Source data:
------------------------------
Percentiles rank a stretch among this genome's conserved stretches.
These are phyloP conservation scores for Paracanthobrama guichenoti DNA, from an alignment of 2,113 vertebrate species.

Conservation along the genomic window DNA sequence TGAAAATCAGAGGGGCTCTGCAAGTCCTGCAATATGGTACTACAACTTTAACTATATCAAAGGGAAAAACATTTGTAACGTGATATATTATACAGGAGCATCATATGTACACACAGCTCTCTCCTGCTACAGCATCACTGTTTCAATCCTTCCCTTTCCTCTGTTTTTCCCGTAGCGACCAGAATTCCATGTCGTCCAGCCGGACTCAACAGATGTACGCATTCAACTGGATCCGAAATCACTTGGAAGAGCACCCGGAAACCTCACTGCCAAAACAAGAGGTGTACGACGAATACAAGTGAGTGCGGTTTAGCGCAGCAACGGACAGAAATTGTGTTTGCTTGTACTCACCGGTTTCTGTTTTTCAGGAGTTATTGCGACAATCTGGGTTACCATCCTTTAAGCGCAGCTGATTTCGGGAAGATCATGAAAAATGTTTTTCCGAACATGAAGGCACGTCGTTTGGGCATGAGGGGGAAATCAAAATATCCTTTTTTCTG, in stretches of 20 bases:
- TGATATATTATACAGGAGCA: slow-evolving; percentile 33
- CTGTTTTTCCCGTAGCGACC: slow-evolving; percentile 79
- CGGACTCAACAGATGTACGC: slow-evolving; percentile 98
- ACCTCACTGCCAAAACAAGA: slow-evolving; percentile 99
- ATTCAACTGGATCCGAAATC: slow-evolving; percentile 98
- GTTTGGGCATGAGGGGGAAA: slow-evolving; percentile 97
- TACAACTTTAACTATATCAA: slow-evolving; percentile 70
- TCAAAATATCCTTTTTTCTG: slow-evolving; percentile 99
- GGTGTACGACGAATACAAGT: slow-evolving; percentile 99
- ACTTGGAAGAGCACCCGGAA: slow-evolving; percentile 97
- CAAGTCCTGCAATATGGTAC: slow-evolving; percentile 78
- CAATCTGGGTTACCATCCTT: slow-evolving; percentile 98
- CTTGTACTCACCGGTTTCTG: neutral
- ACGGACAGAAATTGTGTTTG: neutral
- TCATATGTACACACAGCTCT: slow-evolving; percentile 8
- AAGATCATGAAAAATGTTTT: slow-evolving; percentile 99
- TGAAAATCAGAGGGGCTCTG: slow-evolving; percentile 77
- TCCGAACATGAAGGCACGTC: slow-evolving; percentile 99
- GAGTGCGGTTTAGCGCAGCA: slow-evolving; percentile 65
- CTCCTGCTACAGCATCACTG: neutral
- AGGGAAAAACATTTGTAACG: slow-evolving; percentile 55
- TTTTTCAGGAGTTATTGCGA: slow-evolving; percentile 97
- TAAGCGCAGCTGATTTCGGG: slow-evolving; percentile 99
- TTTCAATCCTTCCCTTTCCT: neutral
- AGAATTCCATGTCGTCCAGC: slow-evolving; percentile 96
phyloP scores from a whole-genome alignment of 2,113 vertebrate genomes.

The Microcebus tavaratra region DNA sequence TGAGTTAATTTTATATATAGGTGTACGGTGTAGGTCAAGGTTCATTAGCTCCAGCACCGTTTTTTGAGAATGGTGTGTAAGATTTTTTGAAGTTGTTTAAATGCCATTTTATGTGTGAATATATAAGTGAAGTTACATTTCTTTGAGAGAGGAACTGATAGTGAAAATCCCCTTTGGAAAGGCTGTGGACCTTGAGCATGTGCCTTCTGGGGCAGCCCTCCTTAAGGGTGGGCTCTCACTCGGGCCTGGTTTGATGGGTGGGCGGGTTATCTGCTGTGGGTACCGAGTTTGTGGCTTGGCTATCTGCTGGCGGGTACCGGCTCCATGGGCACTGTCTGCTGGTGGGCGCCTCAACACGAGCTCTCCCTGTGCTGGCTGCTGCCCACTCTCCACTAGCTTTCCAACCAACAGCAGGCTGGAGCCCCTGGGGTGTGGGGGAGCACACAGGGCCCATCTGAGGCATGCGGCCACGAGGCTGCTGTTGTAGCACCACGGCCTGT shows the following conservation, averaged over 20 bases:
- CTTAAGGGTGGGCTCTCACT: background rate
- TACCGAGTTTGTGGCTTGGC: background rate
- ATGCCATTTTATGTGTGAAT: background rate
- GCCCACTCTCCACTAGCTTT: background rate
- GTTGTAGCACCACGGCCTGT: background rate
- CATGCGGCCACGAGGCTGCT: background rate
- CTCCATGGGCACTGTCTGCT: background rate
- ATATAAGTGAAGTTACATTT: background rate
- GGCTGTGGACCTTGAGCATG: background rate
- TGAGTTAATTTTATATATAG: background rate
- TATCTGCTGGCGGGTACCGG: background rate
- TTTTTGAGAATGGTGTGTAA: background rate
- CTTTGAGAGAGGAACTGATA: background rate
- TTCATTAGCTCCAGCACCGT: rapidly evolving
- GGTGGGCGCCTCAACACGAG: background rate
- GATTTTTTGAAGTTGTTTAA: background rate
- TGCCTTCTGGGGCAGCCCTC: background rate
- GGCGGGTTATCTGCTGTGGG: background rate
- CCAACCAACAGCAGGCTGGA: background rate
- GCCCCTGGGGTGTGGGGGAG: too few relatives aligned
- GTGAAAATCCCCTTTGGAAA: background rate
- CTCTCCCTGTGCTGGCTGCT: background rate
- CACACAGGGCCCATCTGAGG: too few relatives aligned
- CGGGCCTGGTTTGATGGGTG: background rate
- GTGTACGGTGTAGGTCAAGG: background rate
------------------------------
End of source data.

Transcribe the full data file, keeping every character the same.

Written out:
Percentiles rank a stretch among this genome's conserved stretches.
These are phyloP conservation scores for Paracanthobrama guichenoti DNA, from an alignment of 2,113 vertebrate species.

Conservation along the genomic window DNA sequence TGAAAATCAGAGGGGCTCTGCAAGTCCTGCAATATGGTACTACAACTTTAACTATATCAAAGGGAAAAACATTTGTAACGTGATATATTATACAGGAGCATCATATGTACACACAGCTCTCTCCTGCTACAGCATCACTGTTTCAATCCTTCCCTTTCCTCTGTTTTTCCCGTAGCGACCAGAATTCCATGTCGTCCAGCCGGACTCAACAGATGTACGCATTCAACTGGATCCGAAATCACTTGGAAGAGCACCCGGAAACCTCACTGCCAAAACAAGAGGTGTACGACGAATACAAGTGAGTGCGGTTTAGCGCAGCAACGGACAGAAATTGTGTTTGCTTGTACTCACCGGTTTCTGTTTTTCAGGAGTTATTGCGACAATCTGGGTTACCATCCTTTAAGCGCAGCTGATTTCGGGAAGATCATGAAAAATGTTTTTCCGAACATGAAGGCACGTCGTTTGGGCATGAGGGGGAAATCAAAATATCCTTTTTTCTG, in stretches of 20 bases:
- TGATATATTATACAGGAGCA: slow-evolving; percentile 33
- CTGTTTTTCCCGTAGCGACC: slow-evolving; percentile 79
- CGGACTCAACAGATGTACGC: slow-evolving; percentile 98
- ACCTCACTGCCAAAACAAGA: slow-evolving; percentile 99
- ATTCAACTGGATCCGAAATC: slow-evolving; percentile 98
- GTTTGGGCATGAGGGGGAAA: slow-evolving; percentile 97
- TACAACTTTAACTATATCAA: slow-evolving; percentile 70
- TCAAAATATCCTTTTTTCTG: slow-evolving; percentile 99
- GGTGTACGACGAATACAAGT: slow-evolving; percentile 99
- ACTTGGAAGAGCACCCGGAA: slow-evolving; percentile 97
- CAAGTCCTGCAATATGGTAC: slow-evolving; percentile 78
- CAATCTGGGTTACCATCCTT: slow-evolving; percentile 98
- CTTGTACTCACCGGTTTCTG: neutral
- ACGGACAGAAATTGTGTTTG: neutral
- TCATATGTACACACAGCTCT: slow-evolving; percentile 8
- AAGATCATGAAAAATGTTTT: slow-evolving; percentile 99
- TGAAAATCAGAGGGGCTCTG: slow-evolving; percentile 77
- TCCGAACATGAAGGCACGTC: slow-evolving; percentile 99
- GAGTGCGGTTTAGCGCAGCA: slow-evolving; percentile 65
- CTCCTGCTACAGCATCACTG: neutral
- AGGGAAAAACATTTGTAACG: slow-evolving; percentile 55
- TTTTTCAGGAGTTATTGCGA: slow-evolving; percentile 97
- TAAGCGCAGCTGATTTCGGG: slow-evolving; percentile 99
- TTTCAATCCTTCCCTTTCCT: neutral
- AGAATTCCATGTCGTCCAGC: slow-evolving; percentile 96
phyloP scores from a whole-genome alignment of 2,113 vertebrate genomes.

The Microcebus tavaratra region DNA sequence TGAGTTAATTTTATATATAGGTGTACGGTGTAGGTCAAGGTTCATTAGCTCCAGCACCGTTTTTTGAGAATGGTGTGTAAGATTTTTTGAAGTTGTTTAAATGCCATTTTATGTGTGAATATATAAGTGAAGTTACATTTCTTTGAGAGAGGAACTGATAGTGAAAATCCCCTTTGGAAAGGCTGTGGACCTTGAGCATGTGCCTTCTGGGGCAGCCCTCCTTAAGGGTGGGCTCTCACTCGGGCCTGGTTTGATGGGTGGGCGGGTTATCTGCTGTGGGTACCGAGTTTGTGGCTTGGCTATCTGCTGGCGGGTACCGGCTCCATGGGCACTGTCTGCTGGTGGGCGCCTCAACACGAGCTCTCCCTGTGCTGGCTGCTGCCCACTCTCCACTAGCTTTCCAACCAACAGCAGGCTGGAGCCCCTGGGGTGTGGGGGAGCACACAGGGCCCATCTGAGGCATGCGGCCACGAGGCTGCTGTTGTAGCACCACGGCCTGT shows the following conservation, averaged over 20 bases:
- CTTAAGGGTGGGCTCTCACT: background rate
- TACCGAGTTTGTGGCTTGGC: background rate
- ATGCCATTTTATGTGTGAAT: background rate
- GCCCACTCTCCACTAGCTTT: background rate
- GTTGTAGCACCACGGCCTGT: background rate
- CATGCGGCCACGAGGCTGCT: background rate
- CTCCATGGGCACTGTCTGCT: background rate
- ATATAAGTGAAGTTACATTT: background rate
- GGCTGTGGACCTTGAGCATG: background rate
- TGAGTTAATTTTATATATAG: background rate
- TATCTGCTGGCGGGTACCGG: background rate
- TTTTTGAGAATGGTGTGTAA: background rate
- CTTTGAGAGAGGAACTGATA: background rate
- TTCATTAGCTCCAGCACCGT: rapidly evolving
- GGTGGGCGCCTCAACACGAG: background rate
- GATTTTTTGAAGTTGTTTAA: background rate
- TGCCTTCTGGGGCAGCCCTC: background rate
- GGCGGGTTATCTGCTGTGGG: background rate
- CCAACCAACAGCAGGCTGGA: background rate
- GCCCCTGGGGTGTGGGGGAG: too few relatives aligned
- GTGAAAATCCCCTTTGGAAA: background rate
- CTCTCCCTGTGCTGGCTGCT: background rate
- CACACAGGGCCCATCTGAGG: too few relatives aligned
- CGGGCCTGGTTTGATGGGTG: background rate
- GTGTACGGTGTAGGTCAAGG: background rate